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Specters of Paul

Sexual Difference in Early Christian Thought

By Benjamin H. Dunning

Publication Year: 2011

The first Christians operated with a hierarchical model of sexual difference common to the ancient Mediterranean, with women considered to be lesser versions of men. Yet sexual difference was not completely stable as a conceptual category across the spectrum of formative Christian thinking. Rather, early Christians found ways to exercise theological creativity and to think differently from one another as they probed the enigma of sexually differentiated bodies.

In Specters of Paul, Benjamin H. Dunning explores this variety in second- and third-century Christian thought with particular attention to the ways the legacy of the apostle Paul fueled, shaped, and also constrained approaches to the issue. Paul articulates his vision of what it means to be human primarily by situating human beings between two poles: creation (Adam) and resurrection (Christ). But within this framework, where does one place the figure of Eve—and the difference that her female body represents?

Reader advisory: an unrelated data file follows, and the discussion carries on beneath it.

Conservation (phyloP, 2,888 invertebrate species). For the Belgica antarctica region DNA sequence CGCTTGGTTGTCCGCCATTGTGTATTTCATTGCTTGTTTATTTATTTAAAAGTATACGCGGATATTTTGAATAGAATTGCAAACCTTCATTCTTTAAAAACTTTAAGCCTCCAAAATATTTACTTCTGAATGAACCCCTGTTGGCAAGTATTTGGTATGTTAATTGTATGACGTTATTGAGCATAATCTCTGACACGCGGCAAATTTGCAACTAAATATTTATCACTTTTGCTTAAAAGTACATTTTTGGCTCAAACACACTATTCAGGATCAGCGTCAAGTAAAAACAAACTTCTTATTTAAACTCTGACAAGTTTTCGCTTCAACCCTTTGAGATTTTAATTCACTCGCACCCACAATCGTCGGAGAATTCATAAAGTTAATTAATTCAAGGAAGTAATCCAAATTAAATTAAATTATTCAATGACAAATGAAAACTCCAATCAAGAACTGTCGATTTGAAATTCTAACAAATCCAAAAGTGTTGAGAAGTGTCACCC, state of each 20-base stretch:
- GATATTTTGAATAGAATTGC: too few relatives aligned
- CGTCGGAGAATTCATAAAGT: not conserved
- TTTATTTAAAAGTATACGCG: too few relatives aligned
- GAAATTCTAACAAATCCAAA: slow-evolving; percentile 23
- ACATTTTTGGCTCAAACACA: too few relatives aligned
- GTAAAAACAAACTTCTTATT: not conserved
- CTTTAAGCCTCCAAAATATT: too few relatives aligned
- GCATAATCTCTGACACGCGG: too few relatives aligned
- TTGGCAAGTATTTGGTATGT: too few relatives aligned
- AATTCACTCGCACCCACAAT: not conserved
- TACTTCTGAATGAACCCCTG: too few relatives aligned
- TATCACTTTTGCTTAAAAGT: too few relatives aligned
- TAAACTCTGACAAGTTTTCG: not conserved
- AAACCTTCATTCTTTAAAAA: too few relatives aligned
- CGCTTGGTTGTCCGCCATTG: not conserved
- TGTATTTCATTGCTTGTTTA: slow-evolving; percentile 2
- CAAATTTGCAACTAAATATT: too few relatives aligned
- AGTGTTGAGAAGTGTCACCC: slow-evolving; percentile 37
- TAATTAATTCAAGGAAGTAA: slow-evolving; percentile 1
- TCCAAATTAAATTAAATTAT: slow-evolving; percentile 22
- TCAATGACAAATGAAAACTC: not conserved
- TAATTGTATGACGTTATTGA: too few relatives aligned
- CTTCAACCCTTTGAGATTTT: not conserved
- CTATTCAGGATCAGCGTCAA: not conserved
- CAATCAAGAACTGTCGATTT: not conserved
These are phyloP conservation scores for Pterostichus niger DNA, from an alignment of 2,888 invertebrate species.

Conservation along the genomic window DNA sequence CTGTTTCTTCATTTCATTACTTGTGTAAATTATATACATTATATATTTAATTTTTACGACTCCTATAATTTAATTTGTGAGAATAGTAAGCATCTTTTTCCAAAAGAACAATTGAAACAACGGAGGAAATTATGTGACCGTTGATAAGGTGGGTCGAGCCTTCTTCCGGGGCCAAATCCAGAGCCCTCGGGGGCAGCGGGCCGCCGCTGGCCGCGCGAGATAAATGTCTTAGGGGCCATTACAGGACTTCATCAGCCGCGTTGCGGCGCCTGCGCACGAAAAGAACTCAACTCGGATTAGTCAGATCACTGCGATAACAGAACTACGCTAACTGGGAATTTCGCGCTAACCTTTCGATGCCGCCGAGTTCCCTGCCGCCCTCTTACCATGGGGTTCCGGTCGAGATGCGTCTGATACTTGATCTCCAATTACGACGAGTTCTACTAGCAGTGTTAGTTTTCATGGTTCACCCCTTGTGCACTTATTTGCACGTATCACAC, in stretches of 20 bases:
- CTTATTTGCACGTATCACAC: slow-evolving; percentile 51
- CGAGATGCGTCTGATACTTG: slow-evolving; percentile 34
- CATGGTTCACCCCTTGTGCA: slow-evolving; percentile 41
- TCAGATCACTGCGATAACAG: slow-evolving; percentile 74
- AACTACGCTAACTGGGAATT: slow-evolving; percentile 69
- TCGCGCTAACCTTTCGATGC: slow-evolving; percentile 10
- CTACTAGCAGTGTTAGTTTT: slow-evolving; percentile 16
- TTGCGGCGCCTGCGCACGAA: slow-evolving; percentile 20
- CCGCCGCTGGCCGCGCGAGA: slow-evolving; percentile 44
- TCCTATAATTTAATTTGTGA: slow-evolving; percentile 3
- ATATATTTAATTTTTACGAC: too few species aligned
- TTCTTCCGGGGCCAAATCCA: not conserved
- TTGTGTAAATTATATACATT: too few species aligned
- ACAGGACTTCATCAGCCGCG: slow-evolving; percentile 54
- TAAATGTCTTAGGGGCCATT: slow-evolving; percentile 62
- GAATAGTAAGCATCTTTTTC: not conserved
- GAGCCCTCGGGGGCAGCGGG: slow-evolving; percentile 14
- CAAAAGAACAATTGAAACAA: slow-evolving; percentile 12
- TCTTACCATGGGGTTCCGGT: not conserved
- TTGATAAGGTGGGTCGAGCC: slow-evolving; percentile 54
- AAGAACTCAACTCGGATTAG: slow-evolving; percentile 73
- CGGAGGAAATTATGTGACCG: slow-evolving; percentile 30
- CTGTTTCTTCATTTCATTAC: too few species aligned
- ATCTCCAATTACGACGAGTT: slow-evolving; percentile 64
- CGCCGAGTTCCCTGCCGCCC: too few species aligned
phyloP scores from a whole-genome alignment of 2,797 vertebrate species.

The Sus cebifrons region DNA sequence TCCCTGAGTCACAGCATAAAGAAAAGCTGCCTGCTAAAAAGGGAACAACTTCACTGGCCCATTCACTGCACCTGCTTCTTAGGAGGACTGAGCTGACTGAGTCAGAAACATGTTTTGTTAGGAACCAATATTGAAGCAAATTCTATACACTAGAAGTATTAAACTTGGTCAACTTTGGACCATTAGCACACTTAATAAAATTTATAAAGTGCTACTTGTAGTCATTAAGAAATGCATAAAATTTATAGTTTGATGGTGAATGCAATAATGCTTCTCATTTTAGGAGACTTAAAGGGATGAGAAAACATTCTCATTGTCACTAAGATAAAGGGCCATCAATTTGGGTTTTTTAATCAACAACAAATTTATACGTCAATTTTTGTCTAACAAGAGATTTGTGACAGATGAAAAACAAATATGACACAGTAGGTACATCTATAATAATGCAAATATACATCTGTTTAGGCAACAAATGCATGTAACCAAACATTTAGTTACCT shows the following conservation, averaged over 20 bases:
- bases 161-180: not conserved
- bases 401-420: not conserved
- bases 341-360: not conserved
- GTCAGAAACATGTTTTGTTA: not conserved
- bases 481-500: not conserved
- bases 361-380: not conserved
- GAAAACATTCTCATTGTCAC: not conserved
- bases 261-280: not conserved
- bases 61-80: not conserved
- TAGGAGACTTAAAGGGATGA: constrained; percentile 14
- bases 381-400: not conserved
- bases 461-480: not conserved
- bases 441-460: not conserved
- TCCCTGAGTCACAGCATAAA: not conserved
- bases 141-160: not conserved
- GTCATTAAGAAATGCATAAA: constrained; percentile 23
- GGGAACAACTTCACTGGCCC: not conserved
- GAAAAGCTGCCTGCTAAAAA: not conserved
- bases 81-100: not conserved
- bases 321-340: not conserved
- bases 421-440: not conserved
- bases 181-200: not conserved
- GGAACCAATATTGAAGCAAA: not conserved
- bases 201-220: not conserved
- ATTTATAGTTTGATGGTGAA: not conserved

Dunning demonstrates that this dilemma impacted a range of Christian thinkers in the centuries immediately following the apostle, including Clement of Alexandria, Irenaeus of Lyons, Tertullian of Carthage, and authors from the Nag Hammadi corpus. While each of these thinkers attempts to give the difference of the feminine a coherent place within a Pauline typological framework, Dunning shows that they all fail to deliver fully on the coherence that they promise. Instead, sexual difference haunts the Pauline discourse of identity and sameness as the difference that can be neither fully assimilated nor fully ejected—a conclusion with important implications not only for early Christian history but also for feminist and queer philosophy and theology.